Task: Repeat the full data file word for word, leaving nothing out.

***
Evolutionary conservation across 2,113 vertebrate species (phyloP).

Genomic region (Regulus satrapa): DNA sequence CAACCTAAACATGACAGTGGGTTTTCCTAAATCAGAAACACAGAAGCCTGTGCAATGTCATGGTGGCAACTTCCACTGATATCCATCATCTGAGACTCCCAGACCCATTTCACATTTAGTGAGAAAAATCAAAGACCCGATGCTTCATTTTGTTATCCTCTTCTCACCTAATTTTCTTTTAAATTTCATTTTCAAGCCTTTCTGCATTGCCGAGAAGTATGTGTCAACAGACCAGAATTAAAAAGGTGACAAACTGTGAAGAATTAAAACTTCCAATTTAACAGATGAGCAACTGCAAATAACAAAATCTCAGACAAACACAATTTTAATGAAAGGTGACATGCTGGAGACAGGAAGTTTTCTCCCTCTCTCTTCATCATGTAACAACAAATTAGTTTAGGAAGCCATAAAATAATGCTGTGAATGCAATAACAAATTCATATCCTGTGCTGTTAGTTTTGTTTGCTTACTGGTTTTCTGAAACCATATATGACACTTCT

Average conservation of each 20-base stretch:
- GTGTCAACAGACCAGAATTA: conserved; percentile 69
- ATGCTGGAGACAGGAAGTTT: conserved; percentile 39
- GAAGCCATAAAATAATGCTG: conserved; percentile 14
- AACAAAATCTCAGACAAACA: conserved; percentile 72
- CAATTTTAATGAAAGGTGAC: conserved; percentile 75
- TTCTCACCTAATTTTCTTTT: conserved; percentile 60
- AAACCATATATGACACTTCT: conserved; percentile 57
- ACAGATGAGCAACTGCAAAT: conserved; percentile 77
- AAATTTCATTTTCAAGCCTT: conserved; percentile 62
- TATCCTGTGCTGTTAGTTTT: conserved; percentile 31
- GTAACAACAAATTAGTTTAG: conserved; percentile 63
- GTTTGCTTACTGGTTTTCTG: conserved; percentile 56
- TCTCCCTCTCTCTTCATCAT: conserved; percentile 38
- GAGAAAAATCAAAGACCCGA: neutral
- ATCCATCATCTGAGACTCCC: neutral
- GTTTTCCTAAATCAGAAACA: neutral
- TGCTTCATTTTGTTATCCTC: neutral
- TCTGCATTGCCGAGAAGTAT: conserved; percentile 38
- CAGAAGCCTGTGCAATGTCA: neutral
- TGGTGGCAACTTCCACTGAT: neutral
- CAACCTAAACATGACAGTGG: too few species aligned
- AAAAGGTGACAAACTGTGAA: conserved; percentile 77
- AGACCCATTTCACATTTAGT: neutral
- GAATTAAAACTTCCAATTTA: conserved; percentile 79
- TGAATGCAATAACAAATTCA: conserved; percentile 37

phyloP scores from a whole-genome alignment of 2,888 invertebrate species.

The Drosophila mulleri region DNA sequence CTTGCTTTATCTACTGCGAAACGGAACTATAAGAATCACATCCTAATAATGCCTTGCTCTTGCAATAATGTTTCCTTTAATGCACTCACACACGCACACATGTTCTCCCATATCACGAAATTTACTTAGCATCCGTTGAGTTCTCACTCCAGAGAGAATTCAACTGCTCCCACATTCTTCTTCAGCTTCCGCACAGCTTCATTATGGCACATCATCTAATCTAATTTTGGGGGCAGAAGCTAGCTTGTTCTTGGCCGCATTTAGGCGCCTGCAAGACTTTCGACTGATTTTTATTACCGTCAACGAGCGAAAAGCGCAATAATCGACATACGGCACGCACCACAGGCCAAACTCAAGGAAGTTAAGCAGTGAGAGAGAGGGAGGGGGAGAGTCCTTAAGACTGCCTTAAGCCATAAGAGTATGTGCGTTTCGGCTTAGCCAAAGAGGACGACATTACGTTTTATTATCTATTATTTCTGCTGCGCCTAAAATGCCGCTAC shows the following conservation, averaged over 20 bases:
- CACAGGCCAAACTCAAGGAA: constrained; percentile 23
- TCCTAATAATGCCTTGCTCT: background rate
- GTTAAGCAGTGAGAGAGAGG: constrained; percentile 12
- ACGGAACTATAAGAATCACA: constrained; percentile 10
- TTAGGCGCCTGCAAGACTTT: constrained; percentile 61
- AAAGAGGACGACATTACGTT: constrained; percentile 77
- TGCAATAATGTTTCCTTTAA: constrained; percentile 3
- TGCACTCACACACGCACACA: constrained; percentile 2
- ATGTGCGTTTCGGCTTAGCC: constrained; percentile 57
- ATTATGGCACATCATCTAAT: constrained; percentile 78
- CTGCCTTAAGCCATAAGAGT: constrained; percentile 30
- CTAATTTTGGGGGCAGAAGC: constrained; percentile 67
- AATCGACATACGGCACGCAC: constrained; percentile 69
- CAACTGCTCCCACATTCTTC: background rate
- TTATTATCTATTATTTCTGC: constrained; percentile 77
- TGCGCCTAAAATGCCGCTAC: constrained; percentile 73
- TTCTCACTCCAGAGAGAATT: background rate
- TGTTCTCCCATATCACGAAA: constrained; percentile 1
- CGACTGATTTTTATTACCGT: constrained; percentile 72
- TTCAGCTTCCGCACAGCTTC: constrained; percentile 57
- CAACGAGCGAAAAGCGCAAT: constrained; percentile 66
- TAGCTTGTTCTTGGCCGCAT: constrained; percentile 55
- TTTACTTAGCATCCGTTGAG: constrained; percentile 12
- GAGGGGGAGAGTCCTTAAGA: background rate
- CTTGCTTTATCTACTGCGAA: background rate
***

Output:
Evolutionary conservation across 2,113 vertebrate species (phyloP).

Genomic region (Regulus satrapa): DNA sequence CAACCTAAACATGACAGTGGGTTTTCCTAAATCAGAAACACAGAAGCCTGTGCAATGTCATGGTGGCAACTTCCACTGATATCCATCATCTGAGACTCCCAGACCCATTTCACATTTAGTGAGAAAAATCAAAGACCCGATGCTTCATTTTGTTATCCTCTTCTCACCTAATTTTCTTTTAAATTTCATTTTCAAGCCTTTCTGCATTGCCGAGAAGTATGTGTCAACAGACCAGAATTAAAAAGGTGACAAACTGTGAAGAATTAAAACTTCCAATTTAACAGATGAGCAACTGCAAATAACAAAATCTCAGACAAACACAATTTTAATGAAAGGTGACATGCTGGAGACAGGAAGTTTTCTCCCTCTCTCTTCATCATGTAACAACAAATTAGTTTAGGAAGCCATAAAATAATGCTGTGAATGCAATAACAAATTCATATCCTGTGCTGTTAGTTTTGTTTGCTTACTGGTTTTCTGAAACCATATATGACACTTCT

Average conservation of each 20-base stretch:
- GTGTCAACAGACCAGAATTA: conserved; percentile 69
- ATGCTGGAGACAGGAAGTTT: conserved; percentile 39
- GAAGCCATAAAATAATGCTG: conserved; percentile 14
- AACAAAATCTCAGACAAACA: conserved; percentile 72
- CAATTTTAATGAAAGGTGAC: conserved; percentile 75
- TTCTCACCTAATTTTCTTTT: conserved; percentile 60
- AAACCATATATGACACTTCT: conserved; percentile 57
- ACAGATGAGCAACTGCAAAT: conserved; percentile 77
- AAATTTCATTTTCAAGCCTT: conserved; percentile 62
- TATCCTGTGCTGTTAGTTTT: conserved; percentile 31
- GTAACAACAAATTAGTTTAG: conserved; percentile 63
- GTTTGCTTACTGGTTTTCTG: conserved; percentile 56
- TCTCCCTCTCTCTTCATCAT: conserved; percentile 38
- GAGAAAAATCAAAGACCCGA: neutral
- ATCCATCATCTGAGACTCCC: neutral
- GTTTTCCTAAATCAGAAACA: neutral
- TGCTTCATTTTGTTATCCTC: neutral
- TCTGCATTGCCGAGAAGTAT: conserved; percentile 38
- CAGAAGCCTGTGCAATGTCA: neutral
- TGGTGGCAACTTCCACTGAT: neutral
- CAACCTAAACATGACAGTGG: too few species aligned
- AAAAGGTGACAAACTGTGAA: conserved; percentile 77
- AGACCCATTTCACATTTAGT: neutral
- GAATTAAAACTTCCAATTTA: conserved; percentile 79
- TGAATGCAATAACAAATTCA: conserved; percentile 37

phyloP scores from a whole-genome alignment of 2,888 invertebrate species.

The Drosophila mulleri region DNA sequence CTTGCTTTATCTACTGCGAAACGGAACTATAAGAATCACATCCTAATAATGCCTTGCTCTTGCAATAATGTTTCCTTTAATGCACTCACACACGCACACATGTTCTCCCATATCACGAAATTTACTTAGCATCCGTTGAGTTCTCACTCCAGAGAGAATTCAACTGCTCCCACATTCTTCTTCAGCTTCCGCACAGCTTCATTATGGCACATCATCTAATCTAATTTTGGGGGCAGAAGCTAGCTTGTTCTTGGCCGCATTTAGGCGCCTGCAAGACTTTCGACTGATTTTTATTACCGTCAACGAGCGAAAAGCGCAATAATCGACATACGGCACGCACCACAGGCCAAACTCAAGGAAGTTAAGCAGTGAGAGAGAGGGAGGGGGAGAGTCCTTAAGACTGCCTTAAGCCATAAGAGTATGTGCGTTTCGGCTTAGCCAAAGAGGACGACATTACGTTTTATTATCTATTATTTCTGCTGCGCCTAAAATGCCGCTAC shows the following conservation, averaged over 20 bases:
- CACAGGCCAAACTCAAGGAA: constrained; percentile 23
- TCCTAATAATGCCTTGCTCT: background rate
- GTTAAGCAGTGAGAGAGAGG: constrained; percentile 12
- ACGGAACTATAAGAATCACA: constrained; percentile 10
- TTAGGCGCCTGCAAGACTTT: constrained; percentile 61
- AAAGAGGACGACATTACGTT: constrained; percentile 77
- TGCAATAATGTTTCCTTTAA: constrained; percentile 3
- TGCACTCACACACGCACACA: constrained; percentile 2
- ATGTGCGTTTCGGCTTAGCC: constrained; percentile 57
- ATTATGGCACATCATCTAAT: constrained; percentile 78
- CTGCCTTAAGCCATAAGAGT: constrained; percentile 30
- CTAATTTTGGGGGCAGAAGC: constrained; percentile 67
- AATCGACATACGGCACGCAC: constrained; percentile 69
- CAACTGCTCCCACATTCTTC: background rate
- TTATTATCTATTATTTCTGC: constrained; percentile 77
- TGCGCCTAAAATGCCGCTAC: constrained; percentile 73
- TTCTCACTCCAGAGAGAATT: background rate
- TGTTCTCCCATATCACGAAA: constrained; percentile 1
- CGACTGATTTTTATTACCGT: constrained; percentile 72
- TTCAGCTTCCGCACAGCTTC: constrained; percentile 57
- CAACGAGCGAAAAGCGCAAT: constrained; percentile 66
- TAGCTTGTTCTTGGCCGCAT: constrained; percentile 55
- TTTACTTAGCATCCGTTGAG: constrained; percentile 12
- GAGGGGGAGAGTCCTTAAGA: background rate
- CTTGCTTTATCTACTGCGAA: background rate